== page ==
Computer system 400 can send messages and receive data, including program code, through the network(s), network link 420 and communication interface 418. In the Internet example, a server 430 might transmit a requested code for an application program through Internet 428, ISP 426, local network 422 and communication interface 418. In accordance with the invention, one such downloaded application provides for continuing PKI operation while regenerating a new Certification Authority (CA) keypair and certificate as described herein.

The received code may be executed by processor 404 as it is received, and/or stored in storage device 410, or other non-volatile storage for later execution. In this manner, computer system 400 may obtain application code in the form of a carrier wave.

5.0 Extensions and Alternatives

In the foregoing specification, the invention has been described with reference to specific embodiments thereof. It will, however, be evident that various modifications and changes may be made thereto without departing from the broader spirit and scope of the invention. The specification and drawings are, accordingly, to be regarded in an illustrative rather than a restrictive sense.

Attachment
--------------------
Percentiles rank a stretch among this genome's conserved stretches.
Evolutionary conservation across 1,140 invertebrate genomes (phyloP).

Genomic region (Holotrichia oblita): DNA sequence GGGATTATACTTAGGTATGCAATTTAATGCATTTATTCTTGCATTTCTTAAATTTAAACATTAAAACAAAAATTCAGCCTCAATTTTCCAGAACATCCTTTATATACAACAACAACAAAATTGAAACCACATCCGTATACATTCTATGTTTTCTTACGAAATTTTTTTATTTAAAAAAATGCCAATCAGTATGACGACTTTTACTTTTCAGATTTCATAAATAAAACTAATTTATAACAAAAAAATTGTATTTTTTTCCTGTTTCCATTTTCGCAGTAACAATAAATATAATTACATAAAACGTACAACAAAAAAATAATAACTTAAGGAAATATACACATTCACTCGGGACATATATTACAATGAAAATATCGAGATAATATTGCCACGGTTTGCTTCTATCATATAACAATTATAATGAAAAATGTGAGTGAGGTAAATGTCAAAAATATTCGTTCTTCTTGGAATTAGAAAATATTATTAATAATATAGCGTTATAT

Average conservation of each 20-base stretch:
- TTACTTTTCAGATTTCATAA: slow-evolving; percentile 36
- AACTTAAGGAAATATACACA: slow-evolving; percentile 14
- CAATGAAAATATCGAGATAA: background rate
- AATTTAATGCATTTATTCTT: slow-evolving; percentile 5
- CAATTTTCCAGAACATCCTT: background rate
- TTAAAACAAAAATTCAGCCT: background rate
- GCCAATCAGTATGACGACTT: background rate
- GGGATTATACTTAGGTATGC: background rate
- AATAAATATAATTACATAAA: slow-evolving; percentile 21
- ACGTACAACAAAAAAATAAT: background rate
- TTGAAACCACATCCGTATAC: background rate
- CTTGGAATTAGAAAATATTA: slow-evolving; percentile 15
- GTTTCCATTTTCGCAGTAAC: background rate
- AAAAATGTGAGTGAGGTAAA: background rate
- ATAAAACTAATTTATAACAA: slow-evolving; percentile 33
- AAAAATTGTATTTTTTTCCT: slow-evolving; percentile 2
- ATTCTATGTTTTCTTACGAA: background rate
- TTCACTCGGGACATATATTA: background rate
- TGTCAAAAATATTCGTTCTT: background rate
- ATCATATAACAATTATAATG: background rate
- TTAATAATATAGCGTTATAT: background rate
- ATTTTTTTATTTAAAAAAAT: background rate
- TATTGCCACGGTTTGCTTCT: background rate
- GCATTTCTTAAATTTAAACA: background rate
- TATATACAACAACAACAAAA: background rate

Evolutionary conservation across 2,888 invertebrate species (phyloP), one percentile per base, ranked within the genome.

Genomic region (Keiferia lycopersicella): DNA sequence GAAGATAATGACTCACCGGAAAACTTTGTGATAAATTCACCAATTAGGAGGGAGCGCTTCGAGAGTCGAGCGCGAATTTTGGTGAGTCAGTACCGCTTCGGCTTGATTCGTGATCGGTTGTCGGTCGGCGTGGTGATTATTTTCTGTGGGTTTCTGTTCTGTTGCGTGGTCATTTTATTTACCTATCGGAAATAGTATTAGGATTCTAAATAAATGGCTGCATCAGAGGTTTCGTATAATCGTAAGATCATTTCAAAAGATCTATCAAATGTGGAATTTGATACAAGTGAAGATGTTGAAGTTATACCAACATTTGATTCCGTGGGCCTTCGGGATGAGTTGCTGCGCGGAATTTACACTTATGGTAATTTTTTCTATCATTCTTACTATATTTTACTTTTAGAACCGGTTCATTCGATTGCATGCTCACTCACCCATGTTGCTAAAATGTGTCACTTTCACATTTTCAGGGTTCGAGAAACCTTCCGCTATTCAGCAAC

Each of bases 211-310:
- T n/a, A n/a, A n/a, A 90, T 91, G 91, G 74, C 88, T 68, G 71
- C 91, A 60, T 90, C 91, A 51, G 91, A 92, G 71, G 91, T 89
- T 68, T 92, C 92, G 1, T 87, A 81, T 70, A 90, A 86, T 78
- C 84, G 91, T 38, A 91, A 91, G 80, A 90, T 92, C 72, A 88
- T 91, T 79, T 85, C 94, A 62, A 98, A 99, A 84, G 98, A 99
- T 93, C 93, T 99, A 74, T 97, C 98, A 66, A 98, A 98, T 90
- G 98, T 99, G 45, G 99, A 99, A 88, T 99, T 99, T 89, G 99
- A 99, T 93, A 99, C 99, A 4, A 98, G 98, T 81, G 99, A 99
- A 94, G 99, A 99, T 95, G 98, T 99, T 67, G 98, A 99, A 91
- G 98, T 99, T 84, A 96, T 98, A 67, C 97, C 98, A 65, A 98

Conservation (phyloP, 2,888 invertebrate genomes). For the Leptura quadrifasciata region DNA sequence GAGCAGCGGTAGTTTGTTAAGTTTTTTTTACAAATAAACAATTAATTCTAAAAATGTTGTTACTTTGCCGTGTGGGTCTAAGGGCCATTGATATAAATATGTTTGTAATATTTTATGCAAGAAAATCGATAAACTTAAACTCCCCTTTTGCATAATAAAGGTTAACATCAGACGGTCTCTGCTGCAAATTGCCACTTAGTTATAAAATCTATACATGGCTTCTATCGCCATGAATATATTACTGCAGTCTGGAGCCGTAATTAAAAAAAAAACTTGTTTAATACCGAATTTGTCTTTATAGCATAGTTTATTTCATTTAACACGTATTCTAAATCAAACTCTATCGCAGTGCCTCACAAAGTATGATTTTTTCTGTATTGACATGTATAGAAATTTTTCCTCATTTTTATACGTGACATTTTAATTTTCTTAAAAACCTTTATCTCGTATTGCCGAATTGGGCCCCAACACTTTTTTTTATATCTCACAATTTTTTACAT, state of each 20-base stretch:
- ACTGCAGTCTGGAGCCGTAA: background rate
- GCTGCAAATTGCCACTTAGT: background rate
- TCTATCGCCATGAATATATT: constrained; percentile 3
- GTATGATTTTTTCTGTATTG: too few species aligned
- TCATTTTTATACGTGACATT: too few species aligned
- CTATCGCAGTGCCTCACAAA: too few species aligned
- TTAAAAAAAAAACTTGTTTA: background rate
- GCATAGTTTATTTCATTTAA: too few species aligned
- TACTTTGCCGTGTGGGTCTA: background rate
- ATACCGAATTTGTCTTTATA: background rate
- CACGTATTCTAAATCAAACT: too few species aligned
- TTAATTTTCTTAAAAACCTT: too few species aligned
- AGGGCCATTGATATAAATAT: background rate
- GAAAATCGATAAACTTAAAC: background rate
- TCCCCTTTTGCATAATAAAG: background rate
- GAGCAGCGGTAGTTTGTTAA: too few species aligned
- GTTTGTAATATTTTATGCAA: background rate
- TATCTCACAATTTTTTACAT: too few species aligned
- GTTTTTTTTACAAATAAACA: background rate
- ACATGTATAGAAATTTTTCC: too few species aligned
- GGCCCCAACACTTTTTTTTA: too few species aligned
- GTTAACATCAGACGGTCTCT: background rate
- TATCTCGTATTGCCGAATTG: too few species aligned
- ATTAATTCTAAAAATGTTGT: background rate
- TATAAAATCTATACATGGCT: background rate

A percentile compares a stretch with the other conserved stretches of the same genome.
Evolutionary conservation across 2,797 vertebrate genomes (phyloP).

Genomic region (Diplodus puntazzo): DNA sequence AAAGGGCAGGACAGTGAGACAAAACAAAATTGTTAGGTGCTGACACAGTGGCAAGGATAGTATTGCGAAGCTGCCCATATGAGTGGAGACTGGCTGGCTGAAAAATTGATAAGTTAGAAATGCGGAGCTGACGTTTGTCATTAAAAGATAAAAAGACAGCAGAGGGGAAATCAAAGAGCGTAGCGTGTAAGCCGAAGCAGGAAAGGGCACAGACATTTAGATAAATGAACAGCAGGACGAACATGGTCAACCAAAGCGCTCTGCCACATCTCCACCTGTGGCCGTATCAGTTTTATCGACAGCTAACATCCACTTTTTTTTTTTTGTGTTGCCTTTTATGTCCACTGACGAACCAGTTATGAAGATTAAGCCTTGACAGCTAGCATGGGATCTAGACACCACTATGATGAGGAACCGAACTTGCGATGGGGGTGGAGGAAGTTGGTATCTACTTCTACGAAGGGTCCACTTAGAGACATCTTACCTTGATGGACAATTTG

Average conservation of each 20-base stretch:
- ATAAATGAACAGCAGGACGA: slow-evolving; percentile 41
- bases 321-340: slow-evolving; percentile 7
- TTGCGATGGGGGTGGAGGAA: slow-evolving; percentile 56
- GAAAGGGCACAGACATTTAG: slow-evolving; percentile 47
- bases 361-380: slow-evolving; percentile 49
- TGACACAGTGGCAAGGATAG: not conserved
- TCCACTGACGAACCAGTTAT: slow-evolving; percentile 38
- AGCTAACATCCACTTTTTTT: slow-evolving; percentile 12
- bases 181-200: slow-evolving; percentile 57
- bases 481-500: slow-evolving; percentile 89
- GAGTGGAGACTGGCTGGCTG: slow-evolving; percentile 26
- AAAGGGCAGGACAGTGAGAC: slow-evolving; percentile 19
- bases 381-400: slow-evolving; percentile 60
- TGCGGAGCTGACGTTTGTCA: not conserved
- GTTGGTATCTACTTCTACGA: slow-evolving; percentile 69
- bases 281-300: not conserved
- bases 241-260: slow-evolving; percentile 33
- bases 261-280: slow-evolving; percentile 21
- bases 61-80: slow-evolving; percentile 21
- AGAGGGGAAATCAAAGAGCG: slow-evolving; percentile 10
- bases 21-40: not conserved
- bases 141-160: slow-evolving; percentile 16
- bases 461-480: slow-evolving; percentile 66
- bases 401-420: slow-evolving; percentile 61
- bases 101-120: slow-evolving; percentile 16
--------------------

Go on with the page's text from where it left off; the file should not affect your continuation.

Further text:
Referenced by
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Classifications
U.S. Classification713/158
International ClassificationH04L9/00
Cooperative ClassificationH04L9/3263, H04L9/007, H04L2209/80
European ClassificationH04L9/32T
Legal Events
DateCodeEventDescription
Aug 27, 2004ASAssignment
Owner name: CISCO TECHNOLOGY, INC., CALIFORNIA
Free format text: ASSIGNMENT OF ASSIGNORS INTEREST;ASSIGNORS:REILLY, MICHAEL;NOURSE, ANDREW;PRITIKIN, MAX;AND OTHERS;REEL/FRAME:015746/0531
Effective date: 20040826